As Mayes saw it, everything pointed to Velarde. He spoke broken English, his size--five-eight and 150 pounds--matched Mayes' description of the gunman, and Velarde often wore camouflage clothing.
When Velarde came to visit, he always announced his presence by knocking at the same bedroom window, and he often asked Mayes for food.
"One time he came over and ate a whole pound of my bologna," Mayes said.
Velarde visited Mayes at least once a week, usually walking up from his home in Santa Cruz. They called each other by their nicknames, Hank and Neto.
"I knew him like a brother," Velarde told police.
They'd sit around and drink beers and talk about all sorts of things. Velarde liked to practice knife-throwing in Mayes' kitchen.
He'd throw a knife over and over at a box, trying to get it to stick.
Mayes enjoyed his pal's company so much that he ignored a warning to keep away from Velarde. It came from Velarde's own father, Francisco.
"He kept telling me Ernesto was, 'No bueno, no bueno,' " Mayes said. "But I'd get lonely up there. It was nice having someone to talk to."
What soured the relationship is unclear. But on the border drugs is where you look first.
Mayes admitted that he liked to smoke marijuana for his rheumatoid arthritis. "I get these pains," he said.
And the theft of his car had all the traits of a drug job--a thief wearing camouflage clothes, Mayes' car stopping at the border, perhaps to make a pickup, then turning around and heading north.
Contraband runs over the dirt roads of Lochiel like rain water. The holdup and the theft seemed like another drug stickup, a venerable tradition on the border.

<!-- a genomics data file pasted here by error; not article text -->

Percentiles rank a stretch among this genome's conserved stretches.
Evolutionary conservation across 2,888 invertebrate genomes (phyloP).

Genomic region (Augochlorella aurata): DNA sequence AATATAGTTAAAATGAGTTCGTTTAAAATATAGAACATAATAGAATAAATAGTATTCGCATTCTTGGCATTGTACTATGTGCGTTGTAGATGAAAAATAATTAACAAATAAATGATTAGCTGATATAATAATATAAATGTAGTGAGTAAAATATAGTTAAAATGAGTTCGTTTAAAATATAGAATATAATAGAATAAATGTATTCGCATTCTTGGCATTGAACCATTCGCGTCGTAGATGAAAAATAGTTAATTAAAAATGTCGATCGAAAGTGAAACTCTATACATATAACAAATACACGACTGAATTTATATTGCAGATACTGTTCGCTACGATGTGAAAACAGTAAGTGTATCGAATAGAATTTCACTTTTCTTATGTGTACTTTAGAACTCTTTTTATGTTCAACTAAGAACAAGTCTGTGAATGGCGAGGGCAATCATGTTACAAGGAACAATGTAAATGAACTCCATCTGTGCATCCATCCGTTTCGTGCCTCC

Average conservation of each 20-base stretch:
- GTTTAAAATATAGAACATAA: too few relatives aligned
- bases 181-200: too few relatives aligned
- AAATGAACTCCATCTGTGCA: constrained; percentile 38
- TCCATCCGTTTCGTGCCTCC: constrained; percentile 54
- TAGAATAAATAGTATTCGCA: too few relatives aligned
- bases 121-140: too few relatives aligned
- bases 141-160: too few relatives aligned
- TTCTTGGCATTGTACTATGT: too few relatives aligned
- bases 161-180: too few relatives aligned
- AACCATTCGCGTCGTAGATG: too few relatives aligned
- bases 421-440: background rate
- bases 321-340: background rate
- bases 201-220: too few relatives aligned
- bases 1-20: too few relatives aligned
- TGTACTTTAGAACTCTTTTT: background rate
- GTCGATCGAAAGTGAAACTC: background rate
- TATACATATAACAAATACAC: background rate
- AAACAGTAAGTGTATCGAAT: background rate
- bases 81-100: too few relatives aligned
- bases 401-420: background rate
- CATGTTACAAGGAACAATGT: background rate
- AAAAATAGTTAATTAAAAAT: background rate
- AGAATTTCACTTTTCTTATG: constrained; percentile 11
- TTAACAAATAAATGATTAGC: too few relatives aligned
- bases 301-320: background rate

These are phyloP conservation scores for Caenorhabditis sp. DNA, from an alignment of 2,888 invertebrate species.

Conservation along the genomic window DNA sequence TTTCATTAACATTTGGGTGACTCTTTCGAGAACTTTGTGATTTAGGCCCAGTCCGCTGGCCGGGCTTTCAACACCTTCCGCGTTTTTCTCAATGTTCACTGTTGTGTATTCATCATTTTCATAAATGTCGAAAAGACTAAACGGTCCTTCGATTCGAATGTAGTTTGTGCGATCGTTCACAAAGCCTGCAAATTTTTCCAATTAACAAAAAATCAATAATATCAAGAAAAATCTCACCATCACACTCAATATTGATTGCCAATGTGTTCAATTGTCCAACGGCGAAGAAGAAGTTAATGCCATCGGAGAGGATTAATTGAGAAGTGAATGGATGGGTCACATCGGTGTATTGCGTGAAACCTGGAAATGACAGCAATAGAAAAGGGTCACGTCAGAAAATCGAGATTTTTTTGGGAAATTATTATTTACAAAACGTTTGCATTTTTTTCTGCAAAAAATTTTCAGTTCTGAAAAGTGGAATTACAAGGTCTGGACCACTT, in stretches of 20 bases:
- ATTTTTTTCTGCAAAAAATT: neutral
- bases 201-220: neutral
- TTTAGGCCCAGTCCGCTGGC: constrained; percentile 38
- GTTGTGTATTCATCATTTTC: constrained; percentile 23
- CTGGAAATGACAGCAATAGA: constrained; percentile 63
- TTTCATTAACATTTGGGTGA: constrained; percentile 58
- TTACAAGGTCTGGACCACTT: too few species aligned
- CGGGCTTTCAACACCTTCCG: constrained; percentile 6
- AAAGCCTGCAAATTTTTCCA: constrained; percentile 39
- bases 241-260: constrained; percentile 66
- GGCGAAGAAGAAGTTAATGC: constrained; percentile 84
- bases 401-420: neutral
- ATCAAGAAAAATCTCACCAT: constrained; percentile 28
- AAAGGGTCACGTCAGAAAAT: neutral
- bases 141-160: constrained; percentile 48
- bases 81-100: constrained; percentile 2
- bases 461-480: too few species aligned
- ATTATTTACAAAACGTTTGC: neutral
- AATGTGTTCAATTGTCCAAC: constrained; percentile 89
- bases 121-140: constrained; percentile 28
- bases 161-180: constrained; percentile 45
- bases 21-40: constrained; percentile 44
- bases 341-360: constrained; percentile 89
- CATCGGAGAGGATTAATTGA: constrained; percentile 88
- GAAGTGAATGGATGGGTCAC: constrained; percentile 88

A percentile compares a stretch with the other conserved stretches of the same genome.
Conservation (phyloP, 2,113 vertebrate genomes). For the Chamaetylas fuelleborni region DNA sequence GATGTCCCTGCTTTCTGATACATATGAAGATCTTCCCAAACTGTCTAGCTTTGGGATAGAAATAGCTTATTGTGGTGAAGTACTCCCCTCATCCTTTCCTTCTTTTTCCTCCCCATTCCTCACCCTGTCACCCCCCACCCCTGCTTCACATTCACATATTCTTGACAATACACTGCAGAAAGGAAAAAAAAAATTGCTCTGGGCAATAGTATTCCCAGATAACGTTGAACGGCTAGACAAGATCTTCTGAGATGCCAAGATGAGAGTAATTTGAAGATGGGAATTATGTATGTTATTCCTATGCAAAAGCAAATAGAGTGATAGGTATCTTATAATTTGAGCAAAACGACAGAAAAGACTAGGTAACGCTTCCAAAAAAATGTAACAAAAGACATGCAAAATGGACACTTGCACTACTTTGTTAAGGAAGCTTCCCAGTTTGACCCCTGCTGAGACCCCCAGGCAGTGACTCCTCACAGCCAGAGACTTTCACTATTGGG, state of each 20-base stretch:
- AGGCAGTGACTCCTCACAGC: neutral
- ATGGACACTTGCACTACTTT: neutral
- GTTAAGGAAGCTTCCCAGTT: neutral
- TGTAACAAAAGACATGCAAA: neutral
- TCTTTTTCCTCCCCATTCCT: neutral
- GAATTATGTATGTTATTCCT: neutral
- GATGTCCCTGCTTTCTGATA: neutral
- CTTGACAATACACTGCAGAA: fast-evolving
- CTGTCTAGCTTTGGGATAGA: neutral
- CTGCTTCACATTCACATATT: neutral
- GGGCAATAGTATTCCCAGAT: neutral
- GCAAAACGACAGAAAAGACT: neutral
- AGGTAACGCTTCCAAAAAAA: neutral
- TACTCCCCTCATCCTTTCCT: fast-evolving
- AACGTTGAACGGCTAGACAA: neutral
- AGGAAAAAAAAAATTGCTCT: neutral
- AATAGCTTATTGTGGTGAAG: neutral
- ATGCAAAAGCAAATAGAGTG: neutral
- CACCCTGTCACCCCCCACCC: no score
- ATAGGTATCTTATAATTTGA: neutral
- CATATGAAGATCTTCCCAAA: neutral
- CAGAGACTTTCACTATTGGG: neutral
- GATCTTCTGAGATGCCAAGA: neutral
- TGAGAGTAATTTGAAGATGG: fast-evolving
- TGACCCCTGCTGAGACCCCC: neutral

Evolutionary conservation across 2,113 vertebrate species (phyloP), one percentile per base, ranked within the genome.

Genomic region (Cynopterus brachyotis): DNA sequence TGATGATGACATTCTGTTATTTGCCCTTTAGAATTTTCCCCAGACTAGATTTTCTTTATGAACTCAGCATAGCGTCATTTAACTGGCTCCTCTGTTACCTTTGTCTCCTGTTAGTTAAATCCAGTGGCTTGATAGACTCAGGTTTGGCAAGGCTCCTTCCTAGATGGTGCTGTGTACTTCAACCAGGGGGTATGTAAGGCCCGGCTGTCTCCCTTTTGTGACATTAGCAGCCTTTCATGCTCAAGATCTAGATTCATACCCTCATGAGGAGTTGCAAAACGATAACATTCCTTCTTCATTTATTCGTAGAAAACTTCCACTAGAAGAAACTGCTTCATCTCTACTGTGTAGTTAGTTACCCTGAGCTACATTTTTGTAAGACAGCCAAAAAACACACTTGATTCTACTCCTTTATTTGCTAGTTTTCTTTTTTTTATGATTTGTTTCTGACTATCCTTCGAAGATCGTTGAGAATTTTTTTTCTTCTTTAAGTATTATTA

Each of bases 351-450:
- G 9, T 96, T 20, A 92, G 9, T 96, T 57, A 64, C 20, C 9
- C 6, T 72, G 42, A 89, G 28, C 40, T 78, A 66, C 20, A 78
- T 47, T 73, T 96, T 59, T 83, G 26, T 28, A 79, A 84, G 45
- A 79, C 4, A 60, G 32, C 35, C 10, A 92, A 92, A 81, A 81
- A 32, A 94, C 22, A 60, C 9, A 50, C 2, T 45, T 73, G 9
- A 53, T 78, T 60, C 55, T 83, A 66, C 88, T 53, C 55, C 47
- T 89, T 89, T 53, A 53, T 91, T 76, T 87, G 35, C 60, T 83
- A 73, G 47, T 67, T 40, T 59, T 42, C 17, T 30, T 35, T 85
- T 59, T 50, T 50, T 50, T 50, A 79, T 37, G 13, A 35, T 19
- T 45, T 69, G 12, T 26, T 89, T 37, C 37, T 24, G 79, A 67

Mayes told the cops his story, including his belief that Velarde was the gunman, then he went to Sierra Vista to buy a new car.
On November 2, detectives showed up at Mayes' hut to ask additional questions about the robbery. Mayes and a friend were inside drinking beer.
Investigator Mike Magallanes asked Mayes if he'd had any contact with Velarde since October 24.
"Yes, this morning," Mayes said. "I shot him and I hope the fucker dies."
Magallanes was stunned. "You shot him?"
"Yeah. I shot the sonofabitch and I hope he dies."
Actually the shooting took place the night before, at about 6 p.m., when Velarde came across the line to visit his good pal.
The two men drank a couple of cans of Milwaukee's Best. They shot the breeze for about 45 minutes. In Mayes' version, the conversation grew tense when the subject turned to the missing Plymouth Horizon.
"The robber looked a lot like you," Mayes said. "Only he wasn't wearing a cap."
Velarde was wearing a Georgia Bulldogs cap. He removed it.
"Do I look like him now?" he asked.
"Yeah," Mayes said.
They reached a standoff. Mayes' cap and ball pistol sat out on the table nearby. It was a Colt .44 he ordered from a catalogue.
As tempers mounted, Mayes inched toward the weapon.
"Get the hell out and go back to Mexico," he yelled.
Velarde said he'd go if Mayes drove him to the border in his new car. Mayes refused, believing his friend was going to steal that one, too. He repeated his order to leave.